Also be sure to:

  • Close your windows and outside doors at least 12 hours before beginning the test.
  • Do not conduct short-term tests lasting less than four days during severe storms or periods of high winds.
  • Follow the testing instructions and record the start time and date.
  • Place the test device at least 20 inches above the floor in a location where it will not be disturbed and where it will be away from drafts, high heat, high humidity, and exterior walls.
  • Leave the test kit in place for as long as the test instructions say.
  • Once the test is finished, record the stop time and date, reseal the package, and return it immediately to the lab specified on the package for analysis.

    You should receive your test results within a few days or weeks. If you need results quickly, request expedited service. Action should be taken to reduce levels if the test results indicate a radon level of 4 pCi/L or higher.

    To avoid/detect test interference:

  • Use a test device that frequently records radon or decay product levels to detect unusual swings.
  • Employ a motion detector to determine whether the test device has been moved or if testing conditions have changed.
  • Use a proximity detector to reveal the presence of people in the room - it may correlate to possible changes in radon levels during the test.
  • Record the barometric pressure to identify weather conditions that may have affected the test.
  • Record the temperature to help assess whether doors and windows have been opened.
  • Apply tamper-proof seals to windows to ensure closed-house conditions.
  • Have the seller/occupant sign a non-interference agreement.

    Most homes can be fixed for about the same cost as other common home repairs. The average cost for a contractor can range from $800 to $2,500.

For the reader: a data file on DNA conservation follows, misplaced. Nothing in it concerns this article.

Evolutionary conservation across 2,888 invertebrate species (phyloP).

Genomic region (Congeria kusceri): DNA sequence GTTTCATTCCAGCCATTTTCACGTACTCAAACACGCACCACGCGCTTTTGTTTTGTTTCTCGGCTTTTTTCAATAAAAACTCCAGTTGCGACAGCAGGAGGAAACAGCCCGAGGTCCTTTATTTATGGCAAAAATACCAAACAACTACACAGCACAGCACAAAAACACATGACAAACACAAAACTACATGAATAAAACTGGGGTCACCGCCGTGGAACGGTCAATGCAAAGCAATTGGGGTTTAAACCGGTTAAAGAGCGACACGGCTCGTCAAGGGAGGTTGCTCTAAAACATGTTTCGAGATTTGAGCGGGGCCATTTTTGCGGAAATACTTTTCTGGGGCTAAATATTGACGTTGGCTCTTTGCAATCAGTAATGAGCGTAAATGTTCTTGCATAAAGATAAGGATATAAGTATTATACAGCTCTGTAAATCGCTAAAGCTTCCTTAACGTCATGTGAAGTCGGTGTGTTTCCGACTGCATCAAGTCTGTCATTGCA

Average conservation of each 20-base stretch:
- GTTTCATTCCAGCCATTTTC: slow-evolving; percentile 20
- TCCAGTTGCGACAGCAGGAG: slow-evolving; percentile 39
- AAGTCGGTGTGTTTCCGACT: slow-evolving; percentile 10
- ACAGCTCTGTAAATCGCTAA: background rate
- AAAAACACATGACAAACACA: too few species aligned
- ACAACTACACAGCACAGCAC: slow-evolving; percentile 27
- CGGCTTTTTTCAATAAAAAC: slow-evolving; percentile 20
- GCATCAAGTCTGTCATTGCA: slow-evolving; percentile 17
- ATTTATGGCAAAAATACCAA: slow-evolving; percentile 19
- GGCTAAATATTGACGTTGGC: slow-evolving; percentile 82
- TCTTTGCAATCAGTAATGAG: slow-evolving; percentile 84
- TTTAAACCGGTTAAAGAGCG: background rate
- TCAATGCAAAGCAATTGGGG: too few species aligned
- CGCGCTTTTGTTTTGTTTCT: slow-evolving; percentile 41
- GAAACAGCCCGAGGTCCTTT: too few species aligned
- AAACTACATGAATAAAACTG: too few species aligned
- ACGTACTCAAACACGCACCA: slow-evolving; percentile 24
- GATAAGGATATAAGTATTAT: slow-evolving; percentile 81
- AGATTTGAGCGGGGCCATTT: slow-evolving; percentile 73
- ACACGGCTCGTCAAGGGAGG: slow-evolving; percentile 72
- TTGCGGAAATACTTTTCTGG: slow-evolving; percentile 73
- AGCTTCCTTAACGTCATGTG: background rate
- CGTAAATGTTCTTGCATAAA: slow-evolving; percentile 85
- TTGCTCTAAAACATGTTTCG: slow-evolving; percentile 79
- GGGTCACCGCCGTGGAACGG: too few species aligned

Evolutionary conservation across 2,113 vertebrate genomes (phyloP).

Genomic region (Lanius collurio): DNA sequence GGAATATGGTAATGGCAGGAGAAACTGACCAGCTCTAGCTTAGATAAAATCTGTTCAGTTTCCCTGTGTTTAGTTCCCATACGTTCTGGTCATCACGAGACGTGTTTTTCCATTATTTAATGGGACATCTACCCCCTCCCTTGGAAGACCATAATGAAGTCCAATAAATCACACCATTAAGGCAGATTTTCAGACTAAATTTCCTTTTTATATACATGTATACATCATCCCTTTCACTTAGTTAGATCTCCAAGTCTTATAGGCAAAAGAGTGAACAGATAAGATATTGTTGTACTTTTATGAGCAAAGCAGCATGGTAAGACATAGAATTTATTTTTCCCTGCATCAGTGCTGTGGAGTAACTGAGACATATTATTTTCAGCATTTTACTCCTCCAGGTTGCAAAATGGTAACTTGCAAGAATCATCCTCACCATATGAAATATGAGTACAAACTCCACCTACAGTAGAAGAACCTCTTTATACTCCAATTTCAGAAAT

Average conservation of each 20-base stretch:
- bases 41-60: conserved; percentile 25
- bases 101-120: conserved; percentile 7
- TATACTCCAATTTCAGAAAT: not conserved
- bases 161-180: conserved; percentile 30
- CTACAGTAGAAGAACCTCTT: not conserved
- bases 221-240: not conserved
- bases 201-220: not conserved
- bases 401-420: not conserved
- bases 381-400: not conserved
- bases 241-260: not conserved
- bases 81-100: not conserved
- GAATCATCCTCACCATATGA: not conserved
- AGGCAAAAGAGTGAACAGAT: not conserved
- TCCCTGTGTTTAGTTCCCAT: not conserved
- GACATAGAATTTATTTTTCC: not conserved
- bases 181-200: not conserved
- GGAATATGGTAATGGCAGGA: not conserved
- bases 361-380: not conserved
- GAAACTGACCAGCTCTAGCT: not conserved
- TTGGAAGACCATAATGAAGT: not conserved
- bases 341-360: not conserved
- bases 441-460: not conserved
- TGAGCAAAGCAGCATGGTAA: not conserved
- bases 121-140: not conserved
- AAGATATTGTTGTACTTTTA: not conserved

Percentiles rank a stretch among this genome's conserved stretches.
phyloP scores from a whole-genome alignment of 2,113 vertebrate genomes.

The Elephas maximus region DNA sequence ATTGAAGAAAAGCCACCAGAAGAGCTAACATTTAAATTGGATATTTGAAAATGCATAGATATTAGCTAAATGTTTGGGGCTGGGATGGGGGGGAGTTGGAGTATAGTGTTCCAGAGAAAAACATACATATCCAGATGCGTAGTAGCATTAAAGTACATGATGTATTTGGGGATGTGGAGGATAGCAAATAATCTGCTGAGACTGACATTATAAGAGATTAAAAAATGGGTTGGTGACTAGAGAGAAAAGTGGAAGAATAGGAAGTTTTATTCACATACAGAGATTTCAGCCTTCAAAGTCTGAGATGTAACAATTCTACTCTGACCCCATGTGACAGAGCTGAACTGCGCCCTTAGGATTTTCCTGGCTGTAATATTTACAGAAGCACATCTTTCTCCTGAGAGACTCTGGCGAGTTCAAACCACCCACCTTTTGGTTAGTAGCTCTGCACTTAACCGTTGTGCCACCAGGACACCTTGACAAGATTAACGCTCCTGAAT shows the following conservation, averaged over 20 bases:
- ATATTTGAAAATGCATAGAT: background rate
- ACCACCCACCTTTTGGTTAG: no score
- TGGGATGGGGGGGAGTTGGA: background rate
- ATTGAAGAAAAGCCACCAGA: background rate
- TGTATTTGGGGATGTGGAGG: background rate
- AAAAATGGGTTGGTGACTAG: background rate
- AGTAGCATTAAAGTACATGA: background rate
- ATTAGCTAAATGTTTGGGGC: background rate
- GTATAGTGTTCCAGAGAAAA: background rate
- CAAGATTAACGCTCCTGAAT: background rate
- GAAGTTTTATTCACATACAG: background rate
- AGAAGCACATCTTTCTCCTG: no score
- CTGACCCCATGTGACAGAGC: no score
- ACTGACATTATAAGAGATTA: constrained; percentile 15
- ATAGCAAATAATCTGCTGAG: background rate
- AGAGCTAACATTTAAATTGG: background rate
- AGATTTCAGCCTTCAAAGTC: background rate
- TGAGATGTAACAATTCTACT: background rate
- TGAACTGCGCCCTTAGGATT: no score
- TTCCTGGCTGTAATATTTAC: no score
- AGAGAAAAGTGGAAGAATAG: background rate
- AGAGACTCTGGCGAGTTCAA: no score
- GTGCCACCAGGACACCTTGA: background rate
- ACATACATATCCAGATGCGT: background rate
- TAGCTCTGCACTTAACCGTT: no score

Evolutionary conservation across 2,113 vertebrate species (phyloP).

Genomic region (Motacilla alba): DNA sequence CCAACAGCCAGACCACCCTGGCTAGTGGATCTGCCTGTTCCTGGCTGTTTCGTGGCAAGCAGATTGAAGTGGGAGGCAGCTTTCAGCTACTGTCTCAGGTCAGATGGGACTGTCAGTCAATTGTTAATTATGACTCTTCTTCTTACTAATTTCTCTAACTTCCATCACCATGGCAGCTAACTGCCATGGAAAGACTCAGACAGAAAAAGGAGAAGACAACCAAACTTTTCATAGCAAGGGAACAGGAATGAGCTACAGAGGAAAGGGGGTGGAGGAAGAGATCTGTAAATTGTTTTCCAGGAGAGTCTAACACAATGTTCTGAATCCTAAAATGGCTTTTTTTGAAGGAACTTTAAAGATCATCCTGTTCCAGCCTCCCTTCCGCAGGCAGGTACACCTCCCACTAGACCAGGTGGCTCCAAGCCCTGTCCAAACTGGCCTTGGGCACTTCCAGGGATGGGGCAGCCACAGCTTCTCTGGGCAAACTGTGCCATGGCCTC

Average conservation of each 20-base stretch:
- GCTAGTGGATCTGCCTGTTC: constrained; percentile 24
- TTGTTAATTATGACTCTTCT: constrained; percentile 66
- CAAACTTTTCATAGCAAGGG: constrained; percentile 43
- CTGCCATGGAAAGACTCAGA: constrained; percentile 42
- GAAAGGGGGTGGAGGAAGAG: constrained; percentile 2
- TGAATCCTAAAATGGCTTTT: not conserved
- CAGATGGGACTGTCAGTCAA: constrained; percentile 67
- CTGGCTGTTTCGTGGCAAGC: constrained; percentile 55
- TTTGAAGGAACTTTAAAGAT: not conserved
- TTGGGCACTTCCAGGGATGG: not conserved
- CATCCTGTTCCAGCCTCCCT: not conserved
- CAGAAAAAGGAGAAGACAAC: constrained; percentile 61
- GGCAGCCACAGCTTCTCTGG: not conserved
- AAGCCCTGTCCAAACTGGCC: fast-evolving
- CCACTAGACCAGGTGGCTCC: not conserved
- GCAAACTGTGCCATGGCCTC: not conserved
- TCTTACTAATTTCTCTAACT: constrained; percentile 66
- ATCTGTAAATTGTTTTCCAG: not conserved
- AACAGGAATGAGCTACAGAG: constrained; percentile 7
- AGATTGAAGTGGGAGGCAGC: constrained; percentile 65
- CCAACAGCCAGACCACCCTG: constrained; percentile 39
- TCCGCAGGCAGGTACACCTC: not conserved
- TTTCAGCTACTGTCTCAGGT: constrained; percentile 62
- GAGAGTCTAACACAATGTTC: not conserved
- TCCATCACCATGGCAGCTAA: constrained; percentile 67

A variety of methods are used to reduce indoor radon levels, from sealing cracks in floors and walls to changing the flow of air into the home. Simple systems, known as sub-slab depressurization, use pipes and fans to remove radon gas from beneath the concrete floor and foundation before it can enter the home.

    So as you hire a home inspector, check for termites, and dream about the home you're hoping to make your own, take the time to test for radon.

    And if you're not planning on buying or selling anytime soon and you haven't had your house tested, put the radon test at the top of your household to-do list.

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    Oscar's Avatar
    Oscar replied the topic: #11248
    Yep, that's right.

    20 years ago when I would tell home inspection clients about radon gas testing they had no idea what I was talking about.
    Tom's Avatar
    Tom replied the topic: #11247
    Years ago radon used to be a much bigger health risk because few people knew anything about it because it wasn't well known in the general public